Thompson suggests that asset-based community development can be a means of creating such a context. The strategy first identifies people and resources (i.e. assets) within a community that are flourishing, then facilitates growth that purposefully expands upon their capacity for maximum functionality and well-being.

The ecological scope of community-based care has the potential to reconfigure power dynamics that, for centuries, have beset interactions between the producers and consumers of mental health services. “Ultimately, you can’t solve other people’s problems for them without them,” Thompson says.


Walking the Walk and Talking the Talk: Becoming Fluent in Mental Health

As mental health paradigms evolve, so, too, does the language used to describe them. But the rate at which jargon circulates and settles into ongoing discourse — as well as the jargon itself — changes from sector to sector and even group to group.

If organizations want to start conversations about mental health that don’t get bogged down in jargon, thoughtful translation is often needed. Sheila Savannah, who spent twenty years at nonprofits and nine more at the Houston Health Department before ending up at the Prevention Institute, explains that agreeing on operative terms at the outset of a project can make all the difference in expediting its outcome.

“We always ask people more deeply, ‘What do you use to define community?’,” Savannah says. “And that’s especially important when you’re working with community residents and community-based organizations – to really slow down and find out what definitions work for them.”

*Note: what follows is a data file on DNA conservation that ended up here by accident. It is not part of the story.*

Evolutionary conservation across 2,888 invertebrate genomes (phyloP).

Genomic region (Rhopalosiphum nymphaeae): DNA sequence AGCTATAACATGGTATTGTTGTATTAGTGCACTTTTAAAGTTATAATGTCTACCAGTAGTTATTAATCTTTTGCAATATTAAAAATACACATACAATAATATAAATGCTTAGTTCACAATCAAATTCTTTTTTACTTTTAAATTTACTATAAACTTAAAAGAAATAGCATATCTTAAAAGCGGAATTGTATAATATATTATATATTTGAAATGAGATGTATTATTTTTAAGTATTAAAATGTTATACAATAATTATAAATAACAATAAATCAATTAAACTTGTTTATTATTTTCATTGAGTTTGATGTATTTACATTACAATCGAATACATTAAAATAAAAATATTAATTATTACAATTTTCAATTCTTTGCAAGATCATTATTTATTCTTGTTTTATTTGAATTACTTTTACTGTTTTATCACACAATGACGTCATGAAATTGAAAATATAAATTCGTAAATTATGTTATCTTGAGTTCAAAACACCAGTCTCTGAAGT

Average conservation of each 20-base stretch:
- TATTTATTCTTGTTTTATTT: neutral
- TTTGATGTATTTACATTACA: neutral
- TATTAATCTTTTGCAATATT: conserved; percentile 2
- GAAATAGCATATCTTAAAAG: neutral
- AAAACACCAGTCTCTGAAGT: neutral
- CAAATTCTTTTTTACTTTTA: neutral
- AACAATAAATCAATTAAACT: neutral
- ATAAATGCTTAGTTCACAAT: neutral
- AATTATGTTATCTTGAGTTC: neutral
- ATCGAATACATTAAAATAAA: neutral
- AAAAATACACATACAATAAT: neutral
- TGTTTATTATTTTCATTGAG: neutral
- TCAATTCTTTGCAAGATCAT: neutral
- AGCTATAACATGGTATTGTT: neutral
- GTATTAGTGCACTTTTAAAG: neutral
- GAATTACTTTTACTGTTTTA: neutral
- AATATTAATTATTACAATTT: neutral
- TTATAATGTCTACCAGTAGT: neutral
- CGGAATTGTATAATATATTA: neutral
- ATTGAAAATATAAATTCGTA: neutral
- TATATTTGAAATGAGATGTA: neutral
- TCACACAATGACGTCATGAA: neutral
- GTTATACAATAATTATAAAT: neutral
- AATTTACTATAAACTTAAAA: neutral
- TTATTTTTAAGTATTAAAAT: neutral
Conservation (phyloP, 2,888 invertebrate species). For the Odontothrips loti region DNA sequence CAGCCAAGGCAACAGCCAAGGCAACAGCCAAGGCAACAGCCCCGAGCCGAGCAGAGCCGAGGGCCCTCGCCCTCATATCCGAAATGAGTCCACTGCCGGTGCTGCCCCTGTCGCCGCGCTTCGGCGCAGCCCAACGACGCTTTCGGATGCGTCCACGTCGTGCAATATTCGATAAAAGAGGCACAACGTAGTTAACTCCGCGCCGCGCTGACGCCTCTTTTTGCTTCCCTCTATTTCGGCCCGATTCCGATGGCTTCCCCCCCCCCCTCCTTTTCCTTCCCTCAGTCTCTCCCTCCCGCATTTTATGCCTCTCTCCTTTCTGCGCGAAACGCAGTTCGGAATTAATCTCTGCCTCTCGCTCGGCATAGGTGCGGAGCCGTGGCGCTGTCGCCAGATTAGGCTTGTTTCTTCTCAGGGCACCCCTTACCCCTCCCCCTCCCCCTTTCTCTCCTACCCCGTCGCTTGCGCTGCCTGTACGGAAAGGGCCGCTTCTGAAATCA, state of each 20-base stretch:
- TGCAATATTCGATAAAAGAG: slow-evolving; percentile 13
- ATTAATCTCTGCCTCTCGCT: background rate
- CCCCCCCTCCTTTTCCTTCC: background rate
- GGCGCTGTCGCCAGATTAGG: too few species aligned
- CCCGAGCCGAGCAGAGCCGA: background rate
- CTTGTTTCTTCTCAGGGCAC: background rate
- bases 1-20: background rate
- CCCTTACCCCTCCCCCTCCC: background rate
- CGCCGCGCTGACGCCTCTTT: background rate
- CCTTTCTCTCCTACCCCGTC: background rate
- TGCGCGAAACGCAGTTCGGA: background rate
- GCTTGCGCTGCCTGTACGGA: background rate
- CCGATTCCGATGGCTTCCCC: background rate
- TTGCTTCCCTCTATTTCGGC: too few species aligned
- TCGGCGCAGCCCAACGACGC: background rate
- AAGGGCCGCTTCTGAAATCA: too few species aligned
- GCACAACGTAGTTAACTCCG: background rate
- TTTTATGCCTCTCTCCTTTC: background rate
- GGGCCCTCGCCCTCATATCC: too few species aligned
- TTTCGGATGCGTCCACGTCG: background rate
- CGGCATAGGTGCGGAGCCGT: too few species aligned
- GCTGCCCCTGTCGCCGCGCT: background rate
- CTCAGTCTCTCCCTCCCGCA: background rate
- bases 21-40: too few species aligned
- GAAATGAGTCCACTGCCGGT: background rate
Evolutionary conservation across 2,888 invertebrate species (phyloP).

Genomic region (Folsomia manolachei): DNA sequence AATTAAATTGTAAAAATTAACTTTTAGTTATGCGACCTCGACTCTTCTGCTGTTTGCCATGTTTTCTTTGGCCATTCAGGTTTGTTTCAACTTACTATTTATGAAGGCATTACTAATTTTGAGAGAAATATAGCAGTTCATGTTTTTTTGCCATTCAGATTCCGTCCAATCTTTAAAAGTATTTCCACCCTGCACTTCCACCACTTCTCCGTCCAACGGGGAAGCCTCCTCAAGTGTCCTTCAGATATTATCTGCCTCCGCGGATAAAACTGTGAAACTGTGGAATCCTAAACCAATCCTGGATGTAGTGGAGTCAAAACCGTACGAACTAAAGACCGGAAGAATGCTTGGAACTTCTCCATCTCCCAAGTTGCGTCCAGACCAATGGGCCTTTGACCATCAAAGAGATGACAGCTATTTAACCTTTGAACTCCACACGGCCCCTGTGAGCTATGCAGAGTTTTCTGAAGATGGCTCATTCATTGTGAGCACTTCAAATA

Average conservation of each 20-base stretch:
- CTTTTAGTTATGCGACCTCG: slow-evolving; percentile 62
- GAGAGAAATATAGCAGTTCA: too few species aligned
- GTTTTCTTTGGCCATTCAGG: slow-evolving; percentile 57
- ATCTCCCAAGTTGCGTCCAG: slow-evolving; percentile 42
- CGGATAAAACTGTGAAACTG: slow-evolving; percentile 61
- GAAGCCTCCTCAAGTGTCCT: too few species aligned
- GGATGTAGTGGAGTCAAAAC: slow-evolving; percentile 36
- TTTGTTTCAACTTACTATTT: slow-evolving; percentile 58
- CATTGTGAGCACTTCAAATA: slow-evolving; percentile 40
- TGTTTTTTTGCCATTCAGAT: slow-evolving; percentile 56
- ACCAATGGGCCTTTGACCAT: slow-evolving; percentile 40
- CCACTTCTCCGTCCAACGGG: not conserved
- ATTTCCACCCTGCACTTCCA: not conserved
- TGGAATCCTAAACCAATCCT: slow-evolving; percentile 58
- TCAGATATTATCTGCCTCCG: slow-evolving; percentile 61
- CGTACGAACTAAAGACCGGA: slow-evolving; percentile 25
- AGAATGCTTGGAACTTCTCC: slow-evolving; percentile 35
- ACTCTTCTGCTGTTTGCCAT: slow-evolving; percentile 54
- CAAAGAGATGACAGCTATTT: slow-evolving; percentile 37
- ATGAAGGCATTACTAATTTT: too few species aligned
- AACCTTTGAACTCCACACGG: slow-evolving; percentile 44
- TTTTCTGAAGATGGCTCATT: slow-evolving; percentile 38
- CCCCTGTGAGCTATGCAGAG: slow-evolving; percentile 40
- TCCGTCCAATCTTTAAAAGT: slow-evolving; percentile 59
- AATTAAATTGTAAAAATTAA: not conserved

The buzzwords community health and population health have taken on many meanings since their coinage. According to Savannah, community health refers to a group of individuals united by some common interest or trait, whether it be a risk factor, diagnosis, or geographic border. Population health, on the other hand, can apply to groups that aren’t unified in any particular way.

In Savannah’s line of work, that simple distinction can do wonders in helping strategists sift through the many demographic and contextual layers that constitute community life. It also makes it easier for them to recognize the health inequities that lie beneath the surface — largely unnoticed, but deeply consequential.

“When I think about health equity, I think about the decisions and the investments in communities that really lead to walkability, that lead to safety,” Savannah says. Greenspace, public transportation, and even grocery store options are just a few features of the built environment that shape an individual’s mobility and security, and thereby their mental state.

In order to ensure that prevention measures can truly take root and mature in a community or population, leaders must keep an eye to the big picture and place great emphasis on coordination.

“We can make better traction in mental health philanthropy when we’re willing to accept the fact that our evaluations, too, have to be complex,” Sheila Savannah says. “They have to be contextual. They have to be layered, just like life in communities is layered.”